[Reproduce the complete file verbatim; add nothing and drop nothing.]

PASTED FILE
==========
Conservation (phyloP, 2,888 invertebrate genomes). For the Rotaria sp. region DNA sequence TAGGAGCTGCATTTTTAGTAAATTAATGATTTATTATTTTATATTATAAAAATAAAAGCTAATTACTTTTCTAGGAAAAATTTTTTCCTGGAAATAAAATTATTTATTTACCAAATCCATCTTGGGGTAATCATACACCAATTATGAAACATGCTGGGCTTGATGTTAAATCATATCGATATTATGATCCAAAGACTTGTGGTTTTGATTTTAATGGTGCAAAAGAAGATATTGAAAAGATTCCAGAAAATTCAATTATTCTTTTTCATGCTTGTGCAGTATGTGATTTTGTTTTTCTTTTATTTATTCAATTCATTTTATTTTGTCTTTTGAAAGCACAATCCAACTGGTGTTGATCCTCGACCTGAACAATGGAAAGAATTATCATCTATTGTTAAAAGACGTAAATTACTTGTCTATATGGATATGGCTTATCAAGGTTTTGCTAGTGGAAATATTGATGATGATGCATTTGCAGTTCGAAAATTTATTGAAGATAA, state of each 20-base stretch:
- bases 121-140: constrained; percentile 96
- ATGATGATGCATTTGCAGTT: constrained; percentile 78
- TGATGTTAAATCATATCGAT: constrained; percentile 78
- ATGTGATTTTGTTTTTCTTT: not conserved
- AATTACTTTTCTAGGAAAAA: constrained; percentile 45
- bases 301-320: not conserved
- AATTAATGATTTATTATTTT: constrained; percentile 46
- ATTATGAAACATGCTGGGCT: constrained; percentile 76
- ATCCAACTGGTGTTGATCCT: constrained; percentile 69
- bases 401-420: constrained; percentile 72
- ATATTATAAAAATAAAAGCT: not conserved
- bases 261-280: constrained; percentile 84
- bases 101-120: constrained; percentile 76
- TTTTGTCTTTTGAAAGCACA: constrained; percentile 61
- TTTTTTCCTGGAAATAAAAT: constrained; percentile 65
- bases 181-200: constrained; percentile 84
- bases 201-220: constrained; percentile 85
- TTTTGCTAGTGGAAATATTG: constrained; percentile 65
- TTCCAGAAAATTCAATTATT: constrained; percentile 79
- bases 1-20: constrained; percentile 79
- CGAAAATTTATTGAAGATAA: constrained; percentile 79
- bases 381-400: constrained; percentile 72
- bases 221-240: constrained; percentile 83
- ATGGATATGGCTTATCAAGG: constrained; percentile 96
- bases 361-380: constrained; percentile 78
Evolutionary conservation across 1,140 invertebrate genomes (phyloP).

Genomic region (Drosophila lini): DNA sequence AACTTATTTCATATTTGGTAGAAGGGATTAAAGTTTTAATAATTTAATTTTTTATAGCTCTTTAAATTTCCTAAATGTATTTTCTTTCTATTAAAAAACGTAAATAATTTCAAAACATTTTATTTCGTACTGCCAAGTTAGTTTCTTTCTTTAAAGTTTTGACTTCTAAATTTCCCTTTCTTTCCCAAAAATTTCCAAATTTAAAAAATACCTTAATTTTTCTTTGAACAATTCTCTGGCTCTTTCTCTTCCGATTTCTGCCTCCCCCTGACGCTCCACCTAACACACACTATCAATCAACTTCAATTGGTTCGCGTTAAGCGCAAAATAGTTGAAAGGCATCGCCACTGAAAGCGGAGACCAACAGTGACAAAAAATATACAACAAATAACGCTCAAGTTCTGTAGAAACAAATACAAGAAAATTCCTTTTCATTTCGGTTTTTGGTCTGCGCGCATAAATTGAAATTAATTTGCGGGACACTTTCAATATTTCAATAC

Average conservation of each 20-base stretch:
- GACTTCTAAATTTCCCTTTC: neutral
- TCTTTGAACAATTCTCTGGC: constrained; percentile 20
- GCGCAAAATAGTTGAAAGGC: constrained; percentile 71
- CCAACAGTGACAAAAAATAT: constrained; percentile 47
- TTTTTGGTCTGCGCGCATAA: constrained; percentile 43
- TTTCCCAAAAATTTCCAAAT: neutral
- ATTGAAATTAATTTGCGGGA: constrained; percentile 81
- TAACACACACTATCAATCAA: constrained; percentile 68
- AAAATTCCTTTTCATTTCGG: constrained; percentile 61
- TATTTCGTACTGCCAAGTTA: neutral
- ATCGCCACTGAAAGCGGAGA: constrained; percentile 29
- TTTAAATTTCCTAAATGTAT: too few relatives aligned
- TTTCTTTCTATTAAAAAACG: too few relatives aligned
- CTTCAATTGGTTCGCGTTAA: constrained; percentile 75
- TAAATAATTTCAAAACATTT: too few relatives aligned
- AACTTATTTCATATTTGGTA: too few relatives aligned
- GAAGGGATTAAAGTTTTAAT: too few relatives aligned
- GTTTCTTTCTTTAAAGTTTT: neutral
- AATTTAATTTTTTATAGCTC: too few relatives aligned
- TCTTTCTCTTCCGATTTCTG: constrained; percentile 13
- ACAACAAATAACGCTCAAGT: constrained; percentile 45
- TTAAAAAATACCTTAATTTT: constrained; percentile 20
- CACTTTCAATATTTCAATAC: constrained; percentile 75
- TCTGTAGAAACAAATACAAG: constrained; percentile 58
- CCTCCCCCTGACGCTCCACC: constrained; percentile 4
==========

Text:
Conservation (phyloP, 2,888 invertebrate genomes). For the Rotaria sp. region DNA sequence TAGGAGCTGCATTTTTAGTAAATTAATGATTTATTATTTTATATTATAAAAATAAAAGCTAATTACTTTTCTAGGAAAAATTTTTTCCTGGAAATAAAATTATTTATTTACCAAATCCATCTTGGGGTAATCATACACCAATTATGAAACATGCTGGGCTTGATGTTAAATCATATCGATATTATGATCCAAAGACTTGTGGTTTTGATTTTAATGGTGCAAAAGAAGATATTGAAAAGATTCCAGAAAATTCAATTATTCTTTTTCATGCTTGTGCAGTATGTGATTTTGTTTTTCTTTTATTTATTCAATTCATTTTATTTTGTCTTTTGAAAGCACAATCCAACTGGTGTTGATCCTCGACCTGAACAATGGAAAGAATTATCATCTATTGTTAAAAGACGTAAATTACTTGTCTATATGGATATGGCTTATCAAGGTTTTGCTAGTGGAAATATTGATGATGATGCATTTGCAGTTCGAAAATTTATTGAAGATAA, state of each 20-base stretch:
- bases 121-140: constrained; percentile 96
- ATGATGATGCATTTGCAGTT: constrained; percentile 78
- TGATGTTAAATCATATCGAT: constrained; percentile 78
- ATGTGATTTTGTTTTTCTTT: not conserved
- AATTACTTTTCTAGGAAAAA: constrained; percentile 45
- bases 301-320: not conserved
- AATTAATGATTTATTATTTT: constrained; percentile 46
- ATTATGAAACATGCTGGGCT: constrained; percentile 76
- ATCCAACTGGTGTTGATCCT: constrained; percentile 69
- bases 401-420: constrained; percentile 72
- ATATTATAAAAATAAAAGCT: not conserved
- bases 261-280: constrained; percentile 84
- bases 101-120: constrained; percentile 76
- TTTTGTCTTTTGAAAGCACA: constrained; percentile 61
- TTTTTTCCTGGAAATAAAAT: constrained; percentile 65
- bases 181-200: constrained; percentile 84
- bases 201-220: constrained; percentile 85
- TTTTGCTAGTGGAAATATTG: constrained; percentile 65
- TTCCAGAAAATTCAATTATT: constrained; percentile 79
- bases 1-20: constrained; percentile 79
- CGAAAATTTATTGAAGATAA: constrained; percentile 79
- bases 381-400: constrained; percentile 72
- bases 221-240: constrained; percentile 83
- ATGGATATGGCTTATCAAGG: constrained; percentile 96
- bases 361-380: constrained; percentile 78
Evolutionary conservation across 1,140 invertebrate genomes (phyloP).

Genomic region (Drosophila lini): DNA sequence AACTTATTTCATATTTGGTAGAAGGGATTAAAGTTTTAATAATTTAATTTTTTATAGCTCTTTAAATTTCCTAAATGTATTTTCTTTCTATTAAAAAACGTAAATAATTTCAAAACATTTTATTTCGTACTGCCAAGTTAGTTTCTTTCTTTAAAGTTTTGACTTCTAAATTTCCCTTTCTTTCCCAAAAATTTCCAAATTTAAAAAATACCTTAATTTTTCTTTGAACAATTCTCTGGCTCTTTCTCTTCCGATTTCTGCCTCCCCCTGACGCTCCACCTAACACACACTATCAATCAACTTCAATTGGTTCGCGTTAAGCGCAAAATAGTTGAAAGGCATCGCCACTGAAAGCGGAGACCAACAGTGACAAAAAATATACAACAAATAACGCTCAAGTTCTGTAGAAACAAATACAAGAAAATTCCTTTTCATTTCGGTTTTTGGTCTGCGCGCATAAATTGAAATTAATTTGCGGGACACTTTCAATATTTCAATAC

Average conservation of each 20-base stretch:
- GACTTCTAAATTTCCCTTTC: neutral
- TCTTTGAACAATTCTCTGGC: constrained; percentile 20
- GCGCAAAATAGTTGAAAGGC: constrained; percentile 71
- CCAACAGTGACAAAAAATAT: constrained; percentile 47
- TTTTTGGTCTGCGCGCATAA: constrained; percentile 43
- TTTCCCAAAAATTTCCAAAT: neutral
- ATTGAAATTAATTTGCGGGA: constrained; percentile 81
- TAACACACACTATCAATCAA: constrained; percentile 68
- AAAATTCCTTTTCATTTCGG: constrained; percentile 61
- TATTTCGTACTGCCAAGTTA: neutral
- ATCGCCACTGAAAGCGGAGA: constrained; percentile 29
- TTTAAATTTCCTAAATGTAT: too few relatives aligned
- TTTCTTTCTATTAAAAAACG: too few relatives aligned
- CTTCAATTGGTTCGCGTTAA: constrained; percentile 75
- TAAATAATTTCAAAACATTT: too few relatives aligned
- AACTTATTTCATATTTGGTA: too few relatives aligned
- GAAGGGATTAAAGTTTTAAT: too few relatives aligned
- GTTTCTTTCTTTAAAGTTTT: neutral
- AATTTAATTTTTTATAGCTC: too few relatives aligned
- TCTTTCTCTTCCGATTTCTG: constrained; percentile 13
- ACAACAAATAACGCTCAAGT: constrained; percentile 45
- TTAAAAAATACCTTAATTTT: constrained; percentile 20
- CACTTTCAATATTTCAATAC: constrained; percentile 75
- TCTGTAGAAACAAATACAAG: constrained; percentile 58
- CCTCCCCCTGACGCTCCACC: constrained; percentile 4